In fact, with cell phones now, people hold onto their phone numbers long after they have left the place.  My oldest daughter, who went to college and worked in the San Francisco area for ten years, moved to Brooklyn four and a half years ago.  Her cell number still starts with 415, the coveted area code for San Francisco.

Why not give it up? Why not just get a New York area code?  Well, because, I believe, the area code has become a part of our identity in this era. Oh, someone says to her in New York City after she gives them her number, what area code is that?  San Francisco, she says. They’ll smile. So you’re from San Francisco? Yup, she says and smiles back.  Suddenly you know a lot more about that person than a hundred questions on a dating site will ever reveal.  It means my home is elsewhere.  This is where I live now, but I’m really from the 415.  It’s who I am.

So maybe LeBron going home to Cleveland also is about reclaiming the 216 as the authentic area code of his soul.

Thursday, September 6th, 2012 .

Today we’re really excited to announce two major milestones for ÜberConference. First, we’re launching our ÜberConference Pro product. For just $10 per month, users get a local dial-in number from nearly any area code in the US, up to 40 participants on an ÜberConference call, 500 minutes of outbound dialing to originate conference calls (no need to even dial in!), recurring conferences, unlimited call recording and more. We’re really excited about the Pro product and think you’ll love it. Its the best deal on the planet.

Of course, we’ll always offer a compelling free product as well, which brings me to our second major milestone, which is the public availability of ÜberConference Free. Yes, no longer will new users need to get on a waitlist or be invited to join ÜberConference. Every ÜberConference Free account has unlimited conference calls for up to five participants, and you can easily increase that to 17 max participants by doing various things to make ÜberConference work better for you (like importing your contacts, linking your social accounts, completing your profile, etc.). We launched ÜberConference Free in closed beta back in May and have had tens of thousands of beta users testing the service and providing feedback and product suggestions. We have made a lot of improvements during the beta and we feel the ÜberConference is ready for prime time. We promise to continue to diligently improve the service on an ongoing basis.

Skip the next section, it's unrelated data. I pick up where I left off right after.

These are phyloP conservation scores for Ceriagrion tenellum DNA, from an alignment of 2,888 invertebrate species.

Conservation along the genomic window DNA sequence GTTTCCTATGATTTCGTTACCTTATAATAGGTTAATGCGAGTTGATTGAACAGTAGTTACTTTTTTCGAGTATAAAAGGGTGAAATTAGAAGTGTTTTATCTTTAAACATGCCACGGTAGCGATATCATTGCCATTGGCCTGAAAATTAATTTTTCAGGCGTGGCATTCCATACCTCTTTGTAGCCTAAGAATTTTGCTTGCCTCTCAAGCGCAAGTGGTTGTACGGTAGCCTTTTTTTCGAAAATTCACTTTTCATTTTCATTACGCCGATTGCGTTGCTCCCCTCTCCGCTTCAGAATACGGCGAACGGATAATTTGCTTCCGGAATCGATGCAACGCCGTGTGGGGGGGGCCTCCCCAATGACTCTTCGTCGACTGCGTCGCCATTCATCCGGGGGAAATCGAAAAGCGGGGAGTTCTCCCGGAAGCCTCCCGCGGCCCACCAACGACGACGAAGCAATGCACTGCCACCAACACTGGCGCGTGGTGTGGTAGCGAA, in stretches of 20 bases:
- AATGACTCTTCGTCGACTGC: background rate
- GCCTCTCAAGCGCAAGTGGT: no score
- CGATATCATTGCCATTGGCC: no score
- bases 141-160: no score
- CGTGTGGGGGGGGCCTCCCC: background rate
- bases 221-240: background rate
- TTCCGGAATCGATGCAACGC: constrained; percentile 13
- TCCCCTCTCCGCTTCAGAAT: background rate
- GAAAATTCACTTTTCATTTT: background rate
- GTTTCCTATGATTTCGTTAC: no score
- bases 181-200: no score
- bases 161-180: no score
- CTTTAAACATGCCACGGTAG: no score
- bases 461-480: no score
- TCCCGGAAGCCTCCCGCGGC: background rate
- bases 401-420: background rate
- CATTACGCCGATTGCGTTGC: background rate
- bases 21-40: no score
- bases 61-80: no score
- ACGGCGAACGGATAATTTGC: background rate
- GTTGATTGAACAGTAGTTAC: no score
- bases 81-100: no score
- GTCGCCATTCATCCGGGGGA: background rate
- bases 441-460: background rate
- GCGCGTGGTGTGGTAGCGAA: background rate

So that’s it…thanks for being part of the ÜberConference story and go sign up for an account if you haven’t already. We’d love to hear what you think about it.

 

Wednesday, January 8th, 2014 .

The New Year brings out a time for nostalgia and innovation. As pioneers on the timeline of history, we continually look backward to create the ‘new’ going forward. Creativity (and some clever failures) have led from the railroad to the jetway, the cave dwelling to the cottage, and the telegraph to the telephone.

Ondi Timoner and the team at A Total Disruption published an article in the Huffington Post about our own disruptive path at UberConference in a high-level interview with CEO Craig Walker. As Ondi cites in the article, “It’s time we hop forward a few decades forward and do business better by embracing the disruptive innovation in this arena.”

We only get one opportunity to make the world a better place in one small way. Our hope this year is that UberConference continues to facilitate better team conversations and forge stronger bonds in your own area. Every minute spent speaking together as colleagues is valuable. Especially as the modern workplace scatters us across the globe, we hope we’re able to help you connect with your team more effectively. Happy New Year!